Justine Bateman will not return to Men Behaving Badly come the fall, and costar Ron Eldard's character likely will be phased out, as well, following a freshman season that saw turmoil on the set of the NBC sitcom. That would make Rob Schneider the last original cast member standing on the show about boorish men and the women who (try to) understand them.
Both Bateman and Eldard, Schneider's TV roomie, were said to be unhappy campers on the series--upset with its creative development and turnover in producers. (Actual mutiny appeared the night the two actors mumbled their lines in a flat monotone through one episode, requiring a retaping.)
NBC closed a deal yesterday that granted Bateman her freedom and paved the way for Eldard's eventual exit. The Carsey-Werner Co., which produces the comedy, would not comment on the reason for the moves. (Representatives for the two actors did not return phone calls this afternoon.)
According to Carsey-Werner spokesman James Anderson, Eldard will make an undetermined number of appearances on Men Behaving Badly in season number two. But it's not likely he'll stick out the year.
In addition to its behind-the-scenes problems, Men Behaving Badly was a ratings underachiever--ending the TV year tied for 79th place. (Women viewers, a.k.a. half the audience, apparently failed to see the humor.) In the fall, the sitcom will be asked to go head-to-head against The X-Files, Sundays at 8 p.m.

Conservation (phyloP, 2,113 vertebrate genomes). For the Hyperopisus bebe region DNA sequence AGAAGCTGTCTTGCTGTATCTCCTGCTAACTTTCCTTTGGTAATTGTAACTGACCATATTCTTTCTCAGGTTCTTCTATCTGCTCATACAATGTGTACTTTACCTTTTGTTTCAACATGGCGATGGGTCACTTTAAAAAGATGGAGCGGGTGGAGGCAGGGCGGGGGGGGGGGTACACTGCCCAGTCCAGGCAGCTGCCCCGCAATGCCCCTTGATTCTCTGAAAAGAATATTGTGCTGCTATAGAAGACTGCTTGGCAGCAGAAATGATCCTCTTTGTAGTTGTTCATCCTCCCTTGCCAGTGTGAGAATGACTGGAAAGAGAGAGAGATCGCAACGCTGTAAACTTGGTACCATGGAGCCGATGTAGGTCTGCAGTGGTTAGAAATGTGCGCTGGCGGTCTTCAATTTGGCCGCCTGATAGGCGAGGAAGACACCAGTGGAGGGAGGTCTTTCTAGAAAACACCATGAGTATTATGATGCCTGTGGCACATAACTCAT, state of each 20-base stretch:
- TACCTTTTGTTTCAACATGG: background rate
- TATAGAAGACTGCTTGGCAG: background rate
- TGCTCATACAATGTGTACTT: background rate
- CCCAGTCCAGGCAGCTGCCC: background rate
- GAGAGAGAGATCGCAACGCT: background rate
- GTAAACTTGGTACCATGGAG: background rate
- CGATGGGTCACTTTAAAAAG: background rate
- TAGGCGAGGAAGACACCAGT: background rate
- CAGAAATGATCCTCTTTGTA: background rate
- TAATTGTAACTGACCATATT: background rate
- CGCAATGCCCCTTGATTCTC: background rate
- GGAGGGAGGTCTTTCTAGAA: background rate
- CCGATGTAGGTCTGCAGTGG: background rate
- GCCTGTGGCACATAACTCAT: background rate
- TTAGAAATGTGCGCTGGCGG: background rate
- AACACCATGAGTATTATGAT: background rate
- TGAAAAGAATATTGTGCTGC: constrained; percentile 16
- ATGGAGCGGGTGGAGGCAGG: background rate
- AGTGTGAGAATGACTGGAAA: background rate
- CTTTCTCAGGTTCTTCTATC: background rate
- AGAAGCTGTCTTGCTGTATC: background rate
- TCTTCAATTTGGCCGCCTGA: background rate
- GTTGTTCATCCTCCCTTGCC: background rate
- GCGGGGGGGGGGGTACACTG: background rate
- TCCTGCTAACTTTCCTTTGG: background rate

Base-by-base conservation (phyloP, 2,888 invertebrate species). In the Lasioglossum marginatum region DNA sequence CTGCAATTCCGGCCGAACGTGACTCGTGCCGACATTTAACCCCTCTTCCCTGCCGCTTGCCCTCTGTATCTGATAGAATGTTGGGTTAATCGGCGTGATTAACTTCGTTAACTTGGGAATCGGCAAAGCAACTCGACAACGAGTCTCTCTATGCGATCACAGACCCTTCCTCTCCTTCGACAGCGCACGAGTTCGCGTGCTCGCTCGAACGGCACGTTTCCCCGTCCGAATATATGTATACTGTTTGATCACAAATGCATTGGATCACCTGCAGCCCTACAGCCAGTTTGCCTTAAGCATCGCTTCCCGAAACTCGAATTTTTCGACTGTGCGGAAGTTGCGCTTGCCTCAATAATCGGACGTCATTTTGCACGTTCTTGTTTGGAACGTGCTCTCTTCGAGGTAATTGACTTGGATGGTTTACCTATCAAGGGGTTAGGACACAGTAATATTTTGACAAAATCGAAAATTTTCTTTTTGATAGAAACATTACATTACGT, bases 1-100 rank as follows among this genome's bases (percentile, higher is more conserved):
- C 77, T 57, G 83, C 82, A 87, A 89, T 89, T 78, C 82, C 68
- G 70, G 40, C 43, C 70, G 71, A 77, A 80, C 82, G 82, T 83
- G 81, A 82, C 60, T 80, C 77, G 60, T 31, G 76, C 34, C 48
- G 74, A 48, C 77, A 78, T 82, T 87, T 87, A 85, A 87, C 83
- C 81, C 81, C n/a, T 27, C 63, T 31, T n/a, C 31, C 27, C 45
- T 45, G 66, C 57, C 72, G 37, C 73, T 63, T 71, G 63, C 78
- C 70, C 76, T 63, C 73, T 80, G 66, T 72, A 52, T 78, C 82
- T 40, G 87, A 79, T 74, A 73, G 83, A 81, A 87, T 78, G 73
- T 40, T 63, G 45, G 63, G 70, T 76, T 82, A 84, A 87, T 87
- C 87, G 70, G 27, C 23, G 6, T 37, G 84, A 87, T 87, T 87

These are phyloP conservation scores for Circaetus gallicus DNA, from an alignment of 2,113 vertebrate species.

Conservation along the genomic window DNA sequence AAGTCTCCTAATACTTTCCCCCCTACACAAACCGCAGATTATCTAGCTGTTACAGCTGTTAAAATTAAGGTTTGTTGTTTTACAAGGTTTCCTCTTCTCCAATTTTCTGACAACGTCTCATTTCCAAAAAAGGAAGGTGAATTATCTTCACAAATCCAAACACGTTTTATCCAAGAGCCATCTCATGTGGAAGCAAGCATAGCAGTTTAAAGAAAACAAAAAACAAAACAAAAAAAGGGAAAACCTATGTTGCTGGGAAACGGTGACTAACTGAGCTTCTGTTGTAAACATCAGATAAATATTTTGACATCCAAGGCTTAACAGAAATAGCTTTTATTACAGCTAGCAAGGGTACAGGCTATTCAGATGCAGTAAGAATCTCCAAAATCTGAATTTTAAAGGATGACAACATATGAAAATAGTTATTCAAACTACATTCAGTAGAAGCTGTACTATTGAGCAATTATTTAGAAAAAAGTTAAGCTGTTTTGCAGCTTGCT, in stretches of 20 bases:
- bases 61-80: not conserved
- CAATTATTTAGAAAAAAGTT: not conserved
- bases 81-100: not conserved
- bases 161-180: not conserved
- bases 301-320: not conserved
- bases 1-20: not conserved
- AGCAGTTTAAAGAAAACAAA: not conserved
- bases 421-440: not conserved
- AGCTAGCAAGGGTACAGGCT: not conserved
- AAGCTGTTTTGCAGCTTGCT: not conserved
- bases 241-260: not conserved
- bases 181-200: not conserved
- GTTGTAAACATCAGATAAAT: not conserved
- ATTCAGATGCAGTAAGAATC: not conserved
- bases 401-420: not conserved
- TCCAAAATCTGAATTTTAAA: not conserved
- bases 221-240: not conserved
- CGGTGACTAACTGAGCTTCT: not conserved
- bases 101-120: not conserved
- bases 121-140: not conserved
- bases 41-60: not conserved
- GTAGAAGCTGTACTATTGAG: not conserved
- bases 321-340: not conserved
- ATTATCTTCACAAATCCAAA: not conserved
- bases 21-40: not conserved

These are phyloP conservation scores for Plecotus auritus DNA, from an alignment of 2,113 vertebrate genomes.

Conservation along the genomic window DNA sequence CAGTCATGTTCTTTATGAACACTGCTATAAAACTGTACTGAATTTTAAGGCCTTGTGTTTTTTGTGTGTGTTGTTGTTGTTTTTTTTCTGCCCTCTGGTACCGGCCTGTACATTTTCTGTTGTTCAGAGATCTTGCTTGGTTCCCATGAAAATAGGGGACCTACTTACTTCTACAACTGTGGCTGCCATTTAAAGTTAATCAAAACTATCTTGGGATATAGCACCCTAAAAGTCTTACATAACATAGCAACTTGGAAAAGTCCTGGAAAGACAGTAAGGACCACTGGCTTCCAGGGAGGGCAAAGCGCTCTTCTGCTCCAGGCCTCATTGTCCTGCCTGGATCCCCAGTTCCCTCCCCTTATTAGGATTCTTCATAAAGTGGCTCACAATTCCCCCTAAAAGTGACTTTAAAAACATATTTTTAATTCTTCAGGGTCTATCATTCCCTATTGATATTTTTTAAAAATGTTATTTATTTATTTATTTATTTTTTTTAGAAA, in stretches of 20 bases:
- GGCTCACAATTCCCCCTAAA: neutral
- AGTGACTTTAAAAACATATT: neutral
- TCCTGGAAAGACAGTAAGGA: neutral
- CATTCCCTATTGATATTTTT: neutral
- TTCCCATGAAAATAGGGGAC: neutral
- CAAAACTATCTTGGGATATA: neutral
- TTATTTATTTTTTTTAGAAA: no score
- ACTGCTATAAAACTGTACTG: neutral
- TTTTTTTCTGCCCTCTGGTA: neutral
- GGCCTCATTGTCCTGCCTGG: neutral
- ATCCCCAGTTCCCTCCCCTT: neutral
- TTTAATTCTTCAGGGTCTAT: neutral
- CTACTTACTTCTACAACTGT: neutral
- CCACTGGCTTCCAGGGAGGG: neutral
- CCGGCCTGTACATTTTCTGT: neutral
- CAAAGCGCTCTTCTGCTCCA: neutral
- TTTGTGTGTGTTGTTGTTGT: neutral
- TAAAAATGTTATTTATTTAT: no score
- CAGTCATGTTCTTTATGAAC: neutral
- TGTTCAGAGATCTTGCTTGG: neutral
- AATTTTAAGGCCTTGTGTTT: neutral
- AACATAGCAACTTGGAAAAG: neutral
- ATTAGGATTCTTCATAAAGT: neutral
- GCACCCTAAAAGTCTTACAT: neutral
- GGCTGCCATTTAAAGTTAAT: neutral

New to the beleaguered series in the fall: Kevin Marino, a member of the sketch-comedy troupe The State (as seen on MTV), and Jenica Bergere, last seen in Ink. The two are seen as virtual, if not actual, replacements for the Bateman-Eldard characters.
Men Behaving Badly was Justine Bateman's first foray into sitcoms since she made her name as a teenager on the long-running Family Ties. That series ended in 1989. Bateman, now 31, said she had wanted to do a series again, but the timing was never right, until Men Behaving Badly came along. "It just feels like this is where I'm supposed to be," she once said.
On second thought, maybe not.